And widening the context still further, Paul is right to talk about Right Effort. I might have completely misunderstood this, of course, but I don't think that it is supportable to talk of Right Effort as being merely the effort required to remain equanimous. The Vitakkasanthana Sutta's infamous passage, for examle:
Now, suppose that mendicant is focusing on stopping the formation of thoughts, but bad, unskillful thoughts connected with desire, hate, and delusion keep coming up. With teeth clenched and tongue pressed against the roof of the mouth, they should squeeze, squash, and torture mind with mind. As they do so, those bad thoughts are given up and come to an end. Their mind becomes stilled internally; it settles, unifies, and becomes immersed in samādhi. It’s like a strong man who grabs a weaker man by the head or throat or shoulder and squeezes, squashes, and tortures them. In the same way, a mendicant … with teeth clenched and tongue pressed against the roof of the mouth, should squeeze, squash, and torture mind with mind. As they do so, those bad thoughts are given up and come to an end. Their mind becomes stilled internally; it settles, unifies, and becomes immersed in samādhi.
- there's no mention of this effort being deployed to remain in an equanimous state. It's just exerting what looks like a considerable amount of mental effort to stop thinking.

Saengnapha
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Re: Seeing the hindrances as stress, helps the mind let go of them

Post by Saengnapha » Thu Mar 15, 2018 4:37 am

Sam Vara wrote:
Wed Mar 14, 2018 9:15 pm
Thanissaro's earlier translation of this passage is a bit of a mess, and I have to read it a couple of times to make sure I understand it. But the meaning is pretty much the same as that in the other translations by BB and also by Sujato. I agree with Paul on this, that the Buddha was not advocating an equanimous approach to whatever turns up; sometimes we are urged to exert ourselves when it is appropriate.

In context of the whole sutta, it is significant that the Buddha uses the same term (padahati) for the exertion exercised wrongly by the Jains, and the exertion which can also be appropriate for his own followers. Had he wished to rule out all such exertion in favour of equanimous observation, he would I think have ruled out the term altogether, and made a "clean break" with the Jains.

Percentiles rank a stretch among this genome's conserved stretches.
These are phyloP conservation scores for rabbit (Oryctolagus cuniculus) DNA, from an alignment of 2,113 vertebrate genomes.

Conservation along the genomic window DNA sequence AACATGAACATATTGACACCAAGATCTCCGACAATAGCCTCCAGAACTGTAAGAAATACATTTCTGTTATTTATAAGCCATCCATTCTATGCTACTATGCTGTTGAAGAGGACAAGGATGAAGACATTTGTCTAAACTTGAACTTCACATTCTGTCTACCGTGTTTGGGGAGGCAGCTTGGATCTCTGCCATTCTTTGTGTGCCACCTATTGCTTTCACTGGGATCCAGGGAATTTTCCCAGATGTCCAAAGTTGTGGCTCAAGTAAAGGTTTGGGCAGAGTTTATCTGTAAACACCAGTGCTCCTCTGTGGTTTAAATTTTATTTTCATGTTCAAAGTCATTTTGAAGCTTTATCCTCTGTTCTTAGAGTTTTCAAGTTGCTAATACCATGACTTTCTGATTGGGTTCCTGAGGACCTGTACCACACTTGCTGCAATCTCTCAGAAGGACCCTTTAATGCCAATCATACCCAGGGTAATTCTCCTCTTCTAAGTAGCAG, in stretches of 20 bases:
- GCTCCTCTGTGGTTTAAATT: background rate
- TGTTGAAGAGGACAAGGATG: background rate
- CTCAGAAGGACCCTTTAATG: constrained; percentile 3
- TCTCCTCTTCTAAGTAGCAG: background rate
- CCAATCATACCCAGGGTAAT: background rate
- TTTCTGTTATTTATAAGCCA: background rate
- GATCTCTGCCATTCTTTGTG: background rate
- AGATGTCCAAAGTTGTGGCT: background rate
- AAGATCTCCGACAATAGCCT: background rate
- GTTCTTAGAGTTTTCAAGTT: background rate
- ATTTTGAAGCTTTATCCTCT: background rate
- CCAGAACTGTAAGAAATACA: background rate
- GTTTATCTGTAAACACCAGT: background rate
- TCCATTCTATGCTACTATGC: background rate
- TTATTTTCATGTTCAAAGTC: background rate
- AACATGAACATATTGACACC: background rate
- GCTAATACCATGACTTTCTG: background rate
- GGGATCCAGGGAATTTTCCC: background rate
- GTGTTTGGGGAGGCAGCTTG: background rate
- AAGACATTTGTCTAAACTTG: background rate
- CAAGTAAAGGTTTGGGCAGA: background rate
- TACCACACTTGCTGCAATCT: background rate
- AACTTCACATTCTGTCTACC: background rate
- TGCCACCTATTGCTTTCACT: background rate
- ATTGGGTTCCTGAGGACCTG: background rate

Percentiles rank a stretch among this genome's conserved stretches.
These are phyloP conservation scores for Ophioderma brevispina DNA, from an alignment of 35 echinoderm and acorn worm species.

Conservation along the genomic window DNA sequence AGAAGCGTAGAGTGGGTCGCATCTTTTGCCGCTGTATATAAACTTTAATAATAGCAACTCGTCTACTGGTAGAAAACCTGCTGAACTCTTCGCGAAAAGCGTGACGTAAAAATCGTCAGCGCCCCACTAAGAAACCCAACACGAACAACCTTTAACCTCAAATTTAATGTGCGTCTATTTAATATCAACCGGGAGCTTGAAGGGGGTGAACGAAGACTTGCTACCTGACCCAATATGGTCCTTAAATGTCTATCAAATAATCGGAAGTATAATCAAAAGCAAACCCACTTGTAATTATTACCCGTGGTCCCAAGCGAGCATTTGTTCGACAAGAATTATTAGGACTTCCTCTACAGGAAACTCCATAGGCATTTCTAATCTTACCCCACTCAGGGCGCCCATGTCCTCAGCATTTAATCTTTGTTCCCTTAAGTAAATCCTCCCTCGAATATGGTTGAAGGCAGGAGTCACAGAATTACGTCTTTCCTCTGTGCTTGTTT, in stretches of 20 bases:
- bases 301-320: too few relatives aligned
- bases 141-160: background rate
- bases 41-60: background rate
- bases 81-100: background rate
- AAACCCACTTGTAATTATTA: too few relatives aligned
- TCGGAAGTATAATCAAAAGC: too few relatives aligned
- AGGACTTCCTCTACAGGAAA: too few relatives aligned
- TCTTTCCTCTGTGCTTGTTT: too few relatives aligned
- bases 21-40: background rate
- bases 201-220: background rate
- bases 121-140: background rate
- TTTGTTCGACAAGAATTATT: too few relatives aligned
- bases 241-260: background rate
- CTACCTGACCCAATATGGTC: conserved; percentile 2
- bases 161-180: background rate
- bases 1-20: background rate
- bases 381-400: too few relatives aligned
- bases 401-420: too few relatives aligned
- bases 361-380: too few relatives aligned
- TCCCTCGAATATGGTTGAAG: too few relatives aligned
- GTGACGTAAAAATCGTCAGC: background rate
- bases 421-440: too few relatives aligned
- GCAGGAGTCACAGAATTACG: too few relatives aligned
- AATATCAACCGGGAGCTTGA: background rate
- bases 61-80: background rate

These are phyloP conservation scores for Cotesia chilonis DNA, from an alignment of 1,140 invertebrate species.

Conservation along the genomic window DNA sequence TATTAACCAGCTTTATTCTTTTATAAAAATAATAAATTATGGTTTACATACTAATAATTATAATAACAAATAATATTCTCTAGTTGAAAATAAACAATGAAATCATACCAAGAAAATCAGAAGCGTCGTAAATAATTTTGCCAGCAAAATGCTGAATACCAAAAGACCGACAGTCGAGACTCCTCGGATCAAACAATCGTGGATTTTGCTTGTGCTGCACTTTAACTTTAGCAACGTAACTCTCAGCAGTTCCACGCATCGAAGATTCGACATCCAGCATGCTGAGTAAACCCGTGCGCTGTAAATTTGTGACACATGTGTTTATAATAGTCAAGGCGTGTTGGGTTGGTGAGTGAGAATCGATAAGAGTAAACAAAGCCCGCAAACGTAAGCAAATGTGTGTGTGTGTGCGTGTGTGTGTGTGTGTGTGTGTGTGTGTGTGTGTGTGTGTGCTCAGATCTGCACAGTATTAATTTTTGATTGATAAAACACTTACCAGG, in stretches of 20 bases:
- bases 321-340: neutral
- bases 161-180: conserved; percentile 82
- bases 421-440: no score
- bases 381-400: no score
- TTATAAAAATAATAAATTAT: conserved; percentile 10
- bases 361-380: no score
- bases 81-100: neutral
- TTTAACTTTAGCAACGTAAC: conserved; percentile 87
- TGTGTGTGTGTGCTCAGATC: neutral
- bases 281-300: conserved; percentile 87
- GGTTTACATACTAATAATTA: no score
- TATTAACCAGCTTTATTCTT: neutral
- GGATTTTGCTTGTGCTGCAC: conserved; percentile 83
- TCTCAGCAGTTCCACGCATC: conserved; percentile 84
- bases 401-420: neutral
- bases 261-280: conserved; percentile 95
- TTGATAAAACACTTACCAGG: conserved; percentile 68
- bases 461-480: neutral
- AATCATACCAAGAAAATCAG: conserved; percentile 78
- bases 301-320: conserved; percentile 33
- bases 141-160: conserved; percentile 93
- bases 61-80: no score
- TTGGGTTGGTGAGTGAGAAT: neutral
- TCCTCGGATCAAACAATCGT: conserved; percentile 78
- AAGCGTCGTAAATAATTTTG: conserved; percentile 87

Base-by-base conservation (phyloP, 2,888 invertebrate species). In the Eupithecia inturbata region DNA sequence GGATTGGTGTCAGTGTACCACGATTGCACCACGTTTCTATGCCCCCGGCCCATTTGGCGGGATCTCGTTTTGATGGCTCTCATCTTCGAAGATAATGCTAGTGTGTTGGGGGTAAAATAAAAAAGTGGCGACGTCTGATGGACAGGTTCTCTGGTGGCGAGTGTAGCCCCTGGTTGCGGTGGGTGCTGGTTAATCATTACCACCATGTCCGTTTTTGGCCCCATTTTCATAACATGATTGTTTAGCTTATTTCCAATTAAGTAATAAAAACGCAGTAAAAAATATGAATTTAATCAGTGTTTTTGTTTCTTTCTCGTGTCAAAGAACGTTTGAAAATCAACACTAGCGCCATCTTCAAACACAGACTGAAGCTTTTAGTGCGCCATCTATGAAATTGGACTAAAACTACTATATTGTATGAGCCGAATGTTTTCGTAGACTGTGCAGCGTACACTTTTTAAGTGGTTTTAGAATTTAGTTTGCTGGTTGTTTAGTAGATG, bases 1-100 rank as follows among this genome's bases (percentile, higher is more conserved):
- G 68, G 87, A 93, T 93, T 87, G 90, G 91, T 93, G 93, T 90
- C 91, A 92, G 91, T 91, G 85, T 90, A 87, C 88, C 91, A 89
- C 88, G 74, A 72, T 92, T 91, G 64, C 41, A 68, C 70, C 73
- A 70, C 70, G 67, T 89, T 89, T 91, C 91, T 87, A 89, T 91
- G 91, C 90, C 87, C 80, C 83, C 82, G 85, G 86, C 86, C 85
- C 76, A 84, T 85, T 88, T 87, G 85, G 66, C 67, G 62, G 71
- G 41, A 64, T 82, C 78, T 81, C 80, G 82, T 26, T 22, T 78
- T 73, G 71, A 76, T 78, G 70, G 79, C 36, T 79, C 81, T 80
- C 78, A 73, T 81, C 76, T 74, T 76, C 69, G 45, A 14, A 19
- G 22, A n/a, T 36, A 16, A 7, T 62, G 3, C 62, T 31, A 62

And widening the context still further, Paul is right to talk about Right Effort. I might have completely misunderstood this, of course, but I don't think that it is supportable to talk of Right Effort as being merely the effort required to remain equanimous. The Vitakkasanthana Sutta's infamous passage, for examle:
Now, suppose that mendicant is focusing on stopping the formation of thoughts, but bad, unskillful thoughts connected with desire, hate, and delusion keep coming up. With teeth clenched and tongue pressed against the roof of the mouth, they should squeeze, squash, and torture mind with mind. As they do so, those bad thoughts are given up and come to an end. Their mind becomes stilled internally; it settles, unifies, and becomes immersed in samādhi. It’s like a strong man who grabs a weaker man by the head or throat or shoulder and squeezes, squashes, and tortures them. In the same way, a mendicant … with teeth clenched and tongue pressed against the roof of the mouth, should squeeze, squash, and torture mind with mind. As they do so, those bad thoughts are given up and come to an end. Their mind becomes stilled internally; it settles, unifies, and becomes immersed in samādhi.
- there's no mention of this effort being deployed to remain in an equanimous state. It's just exerting what looks like a considerable amount of mental effort to stop thinking.
This is where we seem to go off on many tangents as to what right effort, dliigence, and striving really mean. This discussion is posted in the Samatha topic. The practice of samatha is about the focus on a meditation object such as the breath. When you focus on the breath, you begin to draw in the attention away from exterior phenomenon and into the body, with the breath as the main focus. It is not about the stopping of thinking although that does tend to happen. What tends to happen is one of two things. Either the attention gets lost in thinking and forgets about the breath or the attention tends to fixate on feelings or some other internal phenomena. Moving the attention back to the breath is not about a rigid concentration and an attempt to either stop thinking or forcing the attention back to the breath. It is simply a relaxation out of an habitual activity like thinking and back on the breath, again and again, until there is a relaxed focus and balance of body, feeling, and the mental processes. This culminates in jhana and samadhi. It is not about analysis and reasoning. In samatha practice, analysis and reasoning are not engaged in. But, this does not lead to real wisdom as satipatthana practice does. Samatha is about calming the citta, the agitation. Penetrating insight comes later through satipatthana and the analysis and reasoning that is possible with equanimity present as its basis.